| 7:02 pm on Nov 27, 2007 (gmt 0)|
I don't think it's that simple. If it were, mom-and-pop sites wouldn't outrank heavily SEOed megasites for competitive phrases.
| 7:18 pm on Nov 27, 2007 (gmt 0)|
I agree that it's not that simple. However, there is a lot of conjecture in this whole area of using traffic data in the algorithm. Various patents do indicate that they've developed the technology in theory, but if it's in use, then where might the traffic data be coming from?
Obviously clicks on a SERP listing really matter a lot - so if your snippet or title look messed up, that's something to take care of. But where else is traffic data available that Google can use?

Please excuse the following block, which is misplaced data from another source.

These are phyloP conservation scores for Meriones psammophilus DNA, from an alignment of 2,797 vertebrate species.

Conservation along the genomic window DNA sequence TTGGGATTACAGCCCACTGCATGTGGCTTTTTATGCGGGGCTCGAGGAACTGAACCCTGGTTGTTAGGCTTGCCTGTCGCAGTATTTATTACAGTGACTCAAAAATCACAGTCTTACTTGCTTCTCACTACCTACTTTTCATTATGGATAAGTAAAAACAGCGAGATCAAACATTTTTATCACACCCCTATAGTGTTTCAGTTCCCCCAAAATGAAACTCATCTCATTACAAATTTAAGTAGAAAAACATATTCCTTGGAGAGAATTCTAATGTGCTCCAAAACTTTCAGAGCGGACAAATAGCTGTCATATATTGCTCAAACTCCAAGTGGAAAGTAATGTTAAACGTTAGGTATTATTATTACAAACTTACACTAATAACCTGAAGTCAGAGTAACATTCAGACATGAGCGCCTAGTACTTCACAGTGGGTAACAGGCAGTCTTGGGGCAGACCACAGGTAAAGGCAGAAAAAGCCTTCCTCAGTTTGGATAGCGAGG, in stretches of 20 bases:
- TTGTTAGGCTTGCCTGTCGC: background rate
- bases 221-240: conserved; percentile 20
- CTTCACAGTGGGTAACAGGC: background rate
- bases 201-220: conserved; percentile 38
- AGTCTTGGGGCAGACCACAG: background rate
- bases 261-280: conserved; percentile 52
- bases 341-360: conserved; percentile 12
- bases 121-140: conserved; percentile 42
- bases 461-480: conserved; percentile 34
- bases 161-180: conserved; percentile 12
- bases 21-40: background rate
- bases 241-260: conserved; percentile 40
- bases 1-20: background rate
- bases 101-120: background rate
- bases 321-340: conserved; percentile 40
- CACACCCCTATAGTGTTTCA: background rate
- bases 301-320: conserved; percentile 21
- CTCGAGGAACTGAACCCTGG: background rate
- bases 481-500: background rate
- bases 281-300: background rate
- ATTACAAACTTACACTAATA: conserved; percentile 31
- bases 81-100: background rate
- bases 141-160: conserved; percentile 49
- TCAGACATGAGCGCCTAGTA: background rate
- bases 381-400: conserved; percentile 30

I for one don't think that Google Analytics is playing into it. There's just not enough market penetration for that to work.
| 8:30 pm on Nov 27, 2007 (gmt 0)|
| 9:27 pm on Nov 27, 2007 (gmt 0)|
It's irrelevant. 100,000 per day or 1,000 per day, Google ranks you the same. IMHO
| 9:34 pm on Nov 27, 2007 (gmt 0)|
I don't think numbers have anything to do with the algo.
I do however believe the 'bounce rate' as a % on a paticular phrase have an effect.
| 9:56 pm on Nov 27, 2007 (gmt 0)|
Can we discuss a little history here?
I believe (correct me if I am wrong) that in the old days (pre-1998) AOL used traffic in the algo.